Jamelle Barrett: The road Less Travelled
PORTLAND, ORE–For much of the interview, it seems like Jamelle Barrett has an answer for everything. Maybe it’s because I’m asking him a few soft questions to start with. Did you watch the NBA Draft and if so, where? And How far off do you think you are?
Regardless of the question, Barrett isn’t at a loss for words and I don’t mean this in a bad way–he’s articulate, and has a great personality. His answers aren’t scripted like you might expect from an elite athlete. (And since I’m the one conducting the interview, I’m glad that’s the case.)
Barry Rawlyk, Barrett’s head coach during his two years at the University of Saskatchewan, tells me that he’s “a very personable young man” and this much is obvious in the interview. That’s just who he is.
But let’s start this with what Jamelle Barrett isn’t. He’s not a bowler, and he’ll say so himself. “I wouldn’t say that I’m a bowler, but I will bowl.”
So, he’s not a bowler. However, on the evening of June 28, 2012, as 60 young men heard their name called by David Stern, Barrett was at a bowling alley in Portland where he watched the 2012 NBA Draft and hung out with his girlfriend. Call that the good life.
He’s not a bowler–he’s a basketball player rather. A pretty gifted one, too, but I’ll get back to that.
On June 19, 2012, Barrett signed a one-year contract with SAM Basket Massagno in Switzerland, which finished last season with a 3-21 record. The 23-year-old from Rancho Cordova, Calif., also worked out for the Sacramento Kings in the days leading up to the draft–it might not have amounted to anything just yet, but Barrett is still hopeful. “I don’t think I’m far off at all,” he says. “I actually think I have a good chance with the feedback that I got.”
If he’s so close to the NBA, it’s because he’s a rather gifted basketball player. Barrett was an ESPN Top 150 player at Mount Zion Christian high school, then moved on to Consumes River Community College. At that point, he had remained in the United States and still only knew so much about Canada–he never had a clue that that’s where he would one day play university basketball.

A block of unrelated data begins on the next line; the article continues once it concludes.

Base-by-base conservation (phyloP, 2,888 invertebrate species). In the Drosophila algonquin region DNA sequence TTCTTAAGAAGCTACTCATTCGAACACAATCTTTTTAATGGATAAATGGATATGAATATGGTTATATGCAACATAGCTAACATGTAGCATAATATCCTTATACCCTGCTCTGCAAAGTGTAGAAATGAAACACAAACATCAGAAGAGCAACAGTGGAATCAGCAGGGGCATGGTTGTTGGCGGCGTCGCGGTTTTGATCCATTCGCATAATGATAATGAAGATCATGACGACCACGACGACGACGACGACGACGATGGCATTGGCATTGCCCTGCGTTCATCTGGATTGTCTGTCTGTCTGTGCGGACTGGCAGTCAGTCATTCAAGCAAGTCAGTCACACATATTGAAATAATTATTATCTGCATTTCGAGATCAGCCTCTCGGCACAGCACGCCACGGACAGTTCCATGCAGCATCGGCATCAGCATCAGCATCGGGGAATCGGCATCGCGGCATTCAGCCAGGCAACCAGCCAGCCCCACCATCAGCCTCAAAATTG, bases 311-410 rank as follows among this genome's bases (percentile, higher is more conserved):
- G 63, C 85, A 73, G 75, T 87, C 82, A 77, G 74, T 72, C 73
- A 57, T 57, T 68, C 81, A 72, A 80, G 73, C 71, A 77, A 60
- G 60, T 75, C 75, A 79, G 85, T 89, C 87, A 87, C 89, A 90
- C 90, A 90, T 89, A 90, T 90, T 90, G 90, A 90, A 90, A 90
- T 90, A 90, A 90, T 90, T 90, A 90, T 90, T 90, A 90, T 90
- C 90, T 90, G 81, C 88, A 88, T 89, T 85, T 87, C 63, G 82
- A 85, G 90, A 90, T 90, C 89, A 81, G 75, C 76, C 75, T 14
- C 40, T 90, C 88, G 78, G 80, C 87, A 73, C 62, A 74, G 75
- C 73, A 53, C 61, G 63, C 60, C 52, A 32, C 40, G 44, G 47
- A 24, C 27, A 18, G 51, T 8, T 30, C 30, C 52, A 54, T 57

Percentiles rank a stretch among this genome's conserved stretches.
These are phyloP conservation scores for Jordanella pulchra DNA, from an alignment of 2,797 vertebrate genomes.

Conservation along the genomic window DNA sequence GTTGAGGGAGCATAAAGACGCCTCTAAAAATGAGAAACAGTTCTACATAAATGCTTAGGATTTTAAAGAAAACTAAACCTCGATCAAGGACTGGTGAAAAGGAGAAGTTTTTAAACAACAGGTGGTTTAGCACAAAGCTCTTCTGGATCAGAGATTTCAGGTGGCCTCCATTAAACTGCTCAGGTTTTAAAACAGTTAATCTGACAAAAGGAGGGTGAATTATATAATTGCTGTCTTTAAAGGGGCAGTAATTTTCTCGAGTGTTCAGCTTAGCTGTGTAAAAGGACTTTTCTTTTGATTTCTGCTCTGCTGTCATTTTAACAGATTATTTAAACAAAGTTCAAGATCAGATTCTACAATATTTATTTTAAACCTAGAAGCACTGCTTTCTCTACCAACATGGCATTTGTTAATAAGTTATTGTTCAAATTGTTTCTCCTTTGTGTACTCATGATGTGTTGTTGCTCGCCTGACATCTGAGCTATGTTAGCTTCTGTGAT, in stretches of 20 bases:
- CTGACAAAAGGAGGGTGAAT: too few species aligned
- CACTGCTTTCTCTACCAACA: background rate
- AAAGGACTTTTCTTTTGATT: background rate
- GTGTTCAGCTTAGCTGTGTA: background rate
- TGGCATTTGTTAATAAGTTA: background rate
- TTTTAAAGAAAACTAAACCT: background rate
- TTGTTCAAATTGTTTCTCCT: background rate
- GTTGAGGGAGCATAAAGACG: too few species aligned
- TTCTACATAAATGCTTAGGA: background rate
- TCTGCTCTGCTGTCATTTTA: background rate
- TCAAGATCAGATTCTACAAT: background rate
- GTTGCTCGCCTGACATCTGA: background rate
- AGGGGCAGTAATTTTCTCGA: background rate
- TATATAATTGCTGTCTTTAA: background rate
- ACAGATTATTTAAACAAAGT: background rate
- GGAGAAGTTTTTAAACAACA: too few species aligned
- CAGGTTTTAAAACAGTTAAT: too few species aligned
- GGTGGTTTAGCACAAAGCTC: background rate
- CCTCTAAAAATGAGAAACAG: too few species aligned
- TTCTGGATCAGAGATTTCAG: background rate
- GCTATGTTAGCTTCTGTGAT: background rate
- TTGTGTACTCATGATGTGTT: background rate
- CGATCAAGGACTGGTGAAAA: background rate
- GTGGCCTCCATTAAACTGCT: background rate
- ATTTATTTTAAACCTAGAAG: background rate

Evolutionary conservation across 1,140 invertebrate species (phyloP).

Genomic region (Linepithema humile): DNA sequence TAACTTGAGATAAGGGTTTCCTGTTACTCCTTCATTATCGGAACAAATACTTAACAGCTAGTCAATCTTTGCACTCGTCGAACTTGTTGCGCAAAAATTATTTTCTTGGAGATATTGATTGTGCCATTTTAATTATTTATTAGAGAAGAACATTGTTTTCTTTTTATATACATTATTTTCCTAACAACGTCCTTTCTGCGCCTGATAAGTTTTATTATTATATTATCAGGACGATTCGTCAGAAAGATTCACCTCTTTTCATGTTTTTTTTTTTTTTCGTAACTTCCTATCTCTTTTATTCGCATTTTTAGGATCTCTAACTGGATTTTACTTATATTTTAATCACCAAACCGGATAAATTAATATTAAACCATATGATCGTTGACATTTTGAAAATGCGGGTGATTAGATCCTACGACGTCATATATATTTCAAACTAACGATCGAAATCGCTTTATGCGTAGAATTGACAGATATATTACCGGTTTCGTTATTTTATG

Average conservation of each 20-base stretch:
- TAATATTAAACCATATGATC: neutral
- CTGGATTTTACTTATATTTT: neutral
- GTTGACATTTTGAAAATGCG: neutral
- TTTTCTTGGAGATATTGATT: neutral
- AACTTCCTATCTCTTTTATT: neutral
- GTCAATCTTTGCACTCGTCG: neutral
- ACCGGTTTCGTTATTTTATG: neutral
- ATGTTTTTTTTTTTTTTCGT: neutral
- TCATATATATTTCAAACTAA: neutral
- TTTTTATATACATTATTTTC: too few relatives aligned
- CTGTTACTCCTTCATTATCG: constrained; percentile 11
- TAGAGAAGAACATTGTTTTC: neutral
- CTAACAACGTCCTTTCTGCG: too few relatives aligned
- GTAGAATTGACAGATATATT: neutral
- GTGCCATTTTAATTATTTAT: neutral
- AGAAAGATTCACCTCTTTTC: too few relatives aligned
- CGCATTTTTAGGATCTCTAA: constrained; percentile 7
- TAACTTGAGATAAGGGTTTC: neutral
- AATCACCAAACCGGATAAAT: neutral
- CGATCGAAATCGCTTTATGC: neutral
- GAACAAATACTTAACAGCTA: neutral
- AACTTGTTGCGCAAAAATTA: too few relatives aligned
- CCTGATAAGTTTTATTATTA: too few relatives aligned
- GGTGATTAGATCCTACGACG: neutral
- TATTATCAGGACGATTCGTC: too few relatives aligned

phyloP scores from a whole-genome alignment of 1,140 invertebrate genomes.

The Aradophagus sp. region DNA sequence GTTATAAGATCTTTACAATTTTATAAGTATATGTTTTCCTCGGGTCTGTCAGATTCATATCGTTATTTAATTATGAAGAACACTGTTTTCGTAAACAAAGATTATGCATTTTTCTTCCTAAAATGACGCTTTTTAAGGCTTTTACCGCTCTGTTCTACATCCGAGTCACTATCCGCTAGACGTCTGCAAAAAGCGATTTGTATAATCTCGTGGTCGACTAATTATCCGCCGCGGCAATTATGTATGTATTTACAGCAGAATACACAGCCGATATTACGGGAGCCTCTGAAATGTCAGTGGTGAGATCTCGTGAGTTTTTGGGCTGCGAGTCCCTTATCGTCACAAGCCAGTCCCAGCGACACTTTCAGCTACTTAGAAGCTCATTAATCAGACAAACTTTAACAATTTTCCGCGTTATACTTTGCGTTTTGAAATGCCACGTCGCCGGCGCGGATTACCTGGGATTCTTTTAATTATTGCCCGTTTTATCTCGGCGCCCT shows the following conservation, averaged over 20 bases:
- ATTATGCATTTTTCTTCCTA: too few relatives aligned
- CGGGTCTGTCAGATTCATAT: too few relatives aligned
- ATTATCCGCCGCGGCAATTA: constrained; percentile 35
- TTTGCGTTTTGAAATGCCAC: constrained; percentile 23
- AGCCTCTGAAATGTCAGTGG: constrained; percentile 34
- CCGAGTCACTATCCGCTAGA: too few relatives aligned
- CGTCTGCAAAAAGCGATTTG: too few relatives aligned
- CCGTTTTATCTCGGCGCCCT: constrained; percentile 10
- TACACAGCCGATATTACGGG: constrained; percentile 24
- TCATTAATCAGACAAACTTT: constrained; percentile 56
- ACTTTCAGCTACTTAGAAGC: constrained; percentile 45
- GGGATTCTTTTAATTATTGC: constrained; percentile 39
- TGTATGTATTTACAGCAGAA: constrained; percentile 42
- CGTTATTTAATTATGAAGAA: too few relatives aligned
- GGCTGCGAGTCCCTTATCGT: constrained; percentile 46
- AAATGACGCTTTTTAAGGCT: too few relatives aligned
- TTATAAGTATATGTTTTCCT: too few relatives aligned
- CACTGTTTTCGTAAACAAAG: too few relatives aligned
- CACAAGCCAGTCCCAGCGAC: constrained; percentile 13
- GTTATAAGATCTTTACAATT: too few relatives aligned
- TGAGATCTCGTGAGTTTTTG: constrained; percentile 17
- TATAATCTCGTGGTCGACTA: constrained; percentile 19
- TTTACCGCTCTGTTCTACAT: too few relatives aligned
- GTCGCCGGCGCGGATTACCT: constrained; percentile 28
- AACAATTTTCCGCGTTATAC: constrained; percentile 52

It changed after his time at junior college because yes, Barrett is a basketball player who played in Canada–at the University of Saskatchewan for two seasons, where he was twice named to a CIS First Team All-Canadian and twice the most valuable player of the competitive Canada West conference. This quick transition isn’t surprising because his only hobbies other than playing basketball are working out and playing videogames–“all the sport games, really.” he says.
Success arrived early for him in Canada as the Saskatchewan Huskies qualified for the CIS Final 8 in Barrett’s first season. His 25-point-per-game average was good for second in the entire league (CIS) and he also contributed 6.8 assists, 3.5 rebounds and 2.5 steals per game. “He came in right away,” Rawlyk says, “ and he had a very positive impact for us on the court.”
The encore wasn’t quite up to par for the Huskie, but Barrett still shined and averaged 21 points, 6.9 assists, 3.6 rebounds and 2.0 steals despite suffering a broken right hand which, he complained, is what prompted NPH to drop him in its player rankings.
“It was tough,” he says, for sure talking about the injury and not the drop in the rankings (i.e. he’s now ranked No. 18). “But I knew I had to play through it.”
Whatever you think about Barrett, you can’t say that he’s not consistent and tough. There it is. Jamelle Barrett is a gifted, tough and consistent basketball player who has played in Canada–that should do it, right?
Nope. Not even close.